I can name so many random adventures that we have enjoyed that turned out to be far better than our original plans. A trip to Chatham on Cape Cod was so delightful that we set aside our schedule to spend an extra day so that we might get to know the essence of the tiny town. Driving along the old mining road from Colorado Springs to Cripple Creek proved to be a journey that none of us have ever forgotten. Renting a Jeep and going up a treacherous mountainside in Ouray, Colorado was breathtaking. Jostling on washboard roads to reach Chaco Canyon was worth breathing in all of the dust. Grocery shopping in the real Forks, Washington was enchanting. Walking along the Civil War battlefield in Fredericksburg, Virginia was moving beyond description. Each of these treks came from last minute decisions and yet they were more fun than many of the destinations that we had placed on our original timetables.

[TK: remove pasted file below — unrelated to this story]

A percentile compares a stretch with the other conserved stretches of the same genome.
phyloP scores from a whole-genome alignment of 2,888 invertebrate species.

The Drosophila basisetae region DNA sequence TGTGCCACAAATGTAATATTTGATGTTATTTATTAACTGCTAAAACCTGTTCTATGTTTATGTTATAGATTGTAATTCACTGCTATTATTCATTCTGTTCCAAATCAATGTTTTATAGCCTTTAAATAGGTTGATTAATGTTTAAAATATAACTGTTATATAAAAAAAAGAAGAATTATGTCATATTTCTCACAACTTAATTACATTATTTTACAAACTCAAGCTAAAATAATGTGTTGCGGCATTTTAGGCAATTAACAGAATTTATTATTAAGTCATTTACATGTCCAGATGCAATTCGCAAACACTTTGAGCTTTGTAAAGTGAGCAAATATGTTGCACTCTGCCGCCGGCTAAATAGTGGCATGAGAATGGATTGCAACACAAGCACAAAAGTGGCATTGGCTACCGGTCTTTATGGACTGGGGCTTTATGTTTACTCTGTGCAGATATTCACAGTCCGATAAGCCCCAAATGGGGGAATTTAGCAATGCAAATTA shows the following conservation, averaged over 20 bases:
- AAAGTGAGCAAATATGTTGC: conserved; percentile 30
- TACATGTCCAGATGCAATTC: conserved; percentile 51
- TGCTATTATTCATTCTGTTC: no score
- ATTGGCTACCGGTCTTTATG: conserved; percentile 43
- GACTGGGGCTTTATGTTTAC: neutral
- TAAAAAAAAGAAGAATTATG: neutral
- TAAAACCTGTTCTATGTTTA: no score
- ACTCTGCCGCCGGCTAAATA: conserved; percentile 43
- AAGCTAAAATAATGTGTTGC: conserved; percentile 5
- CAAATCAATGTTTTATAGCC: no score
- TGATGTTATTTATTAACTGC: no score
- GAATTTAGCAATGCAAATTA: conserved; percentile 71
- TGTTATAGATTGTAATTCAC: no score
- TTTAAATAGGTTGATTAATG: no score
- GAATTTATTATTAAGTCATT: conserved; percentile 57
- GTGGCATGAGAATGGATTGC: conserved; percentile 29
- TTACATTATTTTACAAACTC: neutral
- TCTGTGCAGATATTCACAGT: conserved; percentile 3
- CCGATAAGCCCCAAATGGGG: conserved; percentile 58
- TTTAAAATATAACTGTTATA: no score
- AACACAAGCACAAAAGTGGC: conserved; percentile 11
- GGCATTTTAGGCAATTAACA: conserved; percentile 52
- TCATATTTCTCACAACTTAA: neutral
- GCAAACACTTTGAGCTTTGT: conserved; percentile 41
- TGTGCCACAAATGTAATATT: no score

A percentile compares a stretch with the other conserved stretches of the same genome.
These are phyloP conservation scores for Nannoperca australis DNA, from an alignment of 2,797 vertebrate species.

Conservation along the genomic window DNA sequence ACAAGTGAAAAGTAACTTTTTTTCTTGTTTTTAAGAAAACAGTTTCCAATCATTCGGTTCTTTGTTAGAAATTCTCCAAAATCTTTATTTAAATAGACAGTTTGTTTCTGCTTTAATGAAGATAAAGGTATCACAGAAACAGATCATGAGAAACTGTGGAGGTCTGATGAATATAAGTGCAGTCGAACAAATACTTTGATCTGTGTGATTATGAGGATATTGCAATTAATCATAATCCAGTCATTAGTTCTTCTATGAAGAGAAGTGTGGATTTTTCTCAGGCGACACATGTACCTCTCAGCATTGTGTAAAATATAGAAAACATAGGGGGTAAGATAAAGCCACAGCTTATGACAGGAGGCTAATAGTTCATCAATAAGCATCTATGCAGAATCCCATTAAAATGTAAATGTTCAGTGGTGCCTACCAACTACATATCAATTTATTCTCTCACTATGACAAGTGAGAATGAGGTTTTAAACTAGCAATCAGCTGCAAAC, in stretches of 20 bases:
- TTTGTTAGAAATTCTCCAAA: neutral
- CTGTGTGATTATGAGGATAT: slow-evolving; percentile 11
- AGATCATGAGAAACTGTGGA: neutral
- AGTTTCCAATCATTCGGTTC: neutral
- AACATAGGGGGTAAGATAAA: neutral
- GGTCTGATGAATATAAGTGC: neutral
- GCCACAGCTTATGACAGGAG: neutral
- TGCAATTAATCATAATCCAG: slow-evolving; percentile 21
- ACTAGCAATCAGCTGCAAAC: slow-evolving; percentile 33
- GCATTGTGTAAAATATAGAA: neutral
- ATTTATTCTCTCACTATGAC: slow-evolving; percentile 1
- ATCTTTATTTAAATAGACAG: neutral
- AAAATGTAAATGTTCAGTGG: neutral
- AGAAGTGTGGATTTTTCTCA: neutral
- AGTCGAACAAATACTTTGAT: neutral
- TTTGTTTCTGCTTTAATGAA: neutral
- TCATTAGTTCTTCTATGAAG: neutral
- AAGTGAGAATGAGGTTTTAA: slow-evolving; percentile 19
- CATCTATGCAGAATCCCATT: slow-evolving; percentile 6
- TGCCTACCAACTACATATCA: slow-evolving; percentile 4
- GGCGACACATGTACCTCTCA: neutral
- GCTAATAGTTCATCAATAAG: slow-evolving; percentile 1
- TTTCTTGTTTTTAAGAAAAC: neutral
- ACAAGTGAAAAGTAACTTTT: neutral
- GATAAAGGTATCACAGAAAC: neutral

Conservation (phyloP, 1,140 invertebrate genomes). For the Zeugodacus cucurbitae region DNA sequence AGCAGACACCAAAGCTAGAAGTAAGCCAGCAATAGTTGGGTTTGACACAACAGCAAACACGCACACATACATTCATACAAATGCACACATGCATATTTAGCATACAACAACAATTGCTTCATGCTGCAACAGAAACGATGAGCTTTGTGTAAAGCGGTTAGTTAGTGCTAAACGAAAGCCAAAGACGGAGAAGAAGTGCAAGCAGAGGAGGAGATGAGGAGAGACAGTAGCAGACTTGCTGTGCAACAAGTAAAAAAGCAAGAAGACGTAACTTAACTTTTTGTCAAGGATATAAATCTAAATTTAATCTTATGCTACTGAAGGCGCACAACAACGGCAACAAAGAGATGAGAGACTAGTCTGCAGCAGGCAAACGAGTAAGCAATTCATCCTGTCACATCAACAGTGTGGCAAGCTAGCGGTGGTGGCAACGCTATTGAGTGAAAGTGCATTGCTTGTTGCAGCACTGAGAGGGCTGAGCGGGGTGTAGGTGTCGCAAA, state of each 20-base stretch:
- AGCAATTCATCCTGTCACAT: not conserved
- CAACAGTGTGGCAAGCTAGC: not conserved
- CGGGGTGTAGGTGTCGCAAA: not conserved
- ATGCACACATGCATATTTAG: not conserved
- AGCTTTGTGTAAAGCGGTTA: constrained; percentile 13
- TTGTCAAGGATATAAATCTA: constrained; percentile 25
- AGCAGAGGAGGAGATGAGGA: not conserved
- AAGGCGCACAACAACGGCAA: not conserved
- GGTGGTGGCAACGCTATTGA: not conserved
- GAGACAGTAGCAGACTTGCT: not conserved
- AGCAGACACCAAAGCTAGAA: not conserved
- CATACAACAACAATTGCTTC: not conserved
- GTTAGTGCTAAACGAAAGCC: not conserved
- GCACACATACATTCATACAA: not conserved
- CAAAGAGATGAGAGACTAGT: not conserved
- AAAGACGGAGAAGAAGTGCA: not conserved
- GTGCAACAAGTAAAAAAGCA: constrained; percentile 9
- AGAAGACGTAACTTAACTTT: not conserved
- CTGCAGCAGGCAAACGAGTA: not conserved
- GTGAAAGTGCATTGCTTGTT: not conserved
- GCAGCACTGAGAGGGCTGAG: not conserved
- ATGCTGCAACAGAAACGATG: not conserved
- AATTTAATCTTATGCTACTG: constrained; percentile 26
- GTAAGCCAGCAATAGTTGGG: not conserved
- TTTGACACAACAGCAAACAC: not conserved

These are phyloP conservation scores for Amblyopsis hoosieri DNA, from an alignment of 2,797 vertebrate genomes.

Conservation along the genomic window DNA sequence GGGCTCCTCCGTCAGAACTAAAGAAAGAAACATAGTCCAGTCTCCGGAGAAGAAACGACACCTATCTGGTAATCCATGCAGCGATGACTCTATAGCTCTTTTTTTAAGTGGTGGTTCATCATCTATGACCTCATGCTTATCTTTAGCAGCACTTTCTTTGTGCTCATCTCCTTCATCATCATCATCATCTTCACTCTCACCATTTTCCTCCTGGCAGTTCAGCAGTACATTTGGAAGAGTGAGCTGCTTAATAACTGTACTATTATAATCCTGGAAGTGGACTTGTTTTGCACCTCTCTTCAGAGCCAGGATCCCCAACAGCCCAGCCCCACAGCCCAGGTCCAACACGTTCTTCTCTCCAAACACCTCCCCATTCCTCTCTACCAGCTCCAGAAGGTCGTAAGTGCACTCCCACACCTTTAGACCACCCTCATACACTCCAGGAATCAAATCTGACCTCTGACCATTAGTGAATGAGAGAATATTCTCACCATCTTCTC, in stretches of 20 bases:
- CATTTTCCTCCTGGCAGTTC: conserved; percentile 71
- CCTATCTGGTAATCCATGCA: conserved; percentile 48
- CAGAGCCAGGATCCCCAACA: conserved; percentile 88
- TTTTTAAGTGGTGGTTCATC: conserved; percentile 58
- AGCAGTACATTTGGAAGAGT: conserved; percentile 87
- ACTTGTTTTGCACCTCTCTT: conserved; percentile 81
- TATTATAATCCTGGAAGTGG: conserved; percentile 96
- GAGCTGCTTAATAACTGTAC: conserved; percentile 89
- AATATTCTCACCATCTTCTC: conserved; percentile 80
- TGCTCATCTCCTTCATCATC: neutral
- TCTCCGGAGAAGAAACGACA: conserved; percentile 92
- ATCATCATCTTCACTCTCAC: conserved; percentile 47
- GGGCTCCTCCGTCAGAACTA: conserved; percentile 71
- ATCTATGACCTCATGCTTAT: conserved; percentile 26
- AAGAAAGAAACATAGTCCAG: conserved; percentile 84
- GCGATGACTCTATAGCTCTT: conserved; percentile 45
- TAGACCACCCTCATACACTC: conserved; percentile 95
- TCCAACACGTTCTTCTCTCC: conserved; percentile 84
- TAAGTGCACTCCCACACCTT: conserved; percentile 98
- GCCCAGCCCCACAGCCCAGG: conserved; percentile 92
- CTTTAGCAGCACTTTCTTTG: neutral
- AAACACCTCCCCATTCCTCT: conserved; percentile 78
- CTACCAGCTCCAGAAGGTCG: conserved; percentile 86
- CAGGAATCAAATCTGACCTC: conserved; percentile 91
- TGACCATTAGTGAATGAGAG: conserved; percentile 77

Mike is ready to become a road warrior. He has set up all of our monthly expenses so that they may be paid for online. He has equipped our trailer with extra battery power and sewage capabilities. He often speaks of wanting to follow the path that Lewis and Clark took in their incredible journey from St. Louis to the Pacific Ocean. I would like to follow the Oregon Trail or go from one end of Interstate 10 to another. Grandson, William wants us to take him to San Diego and then head north in a journey through California. I’d like to travel the length of the Atlantic coast or visit the northeast in the fall.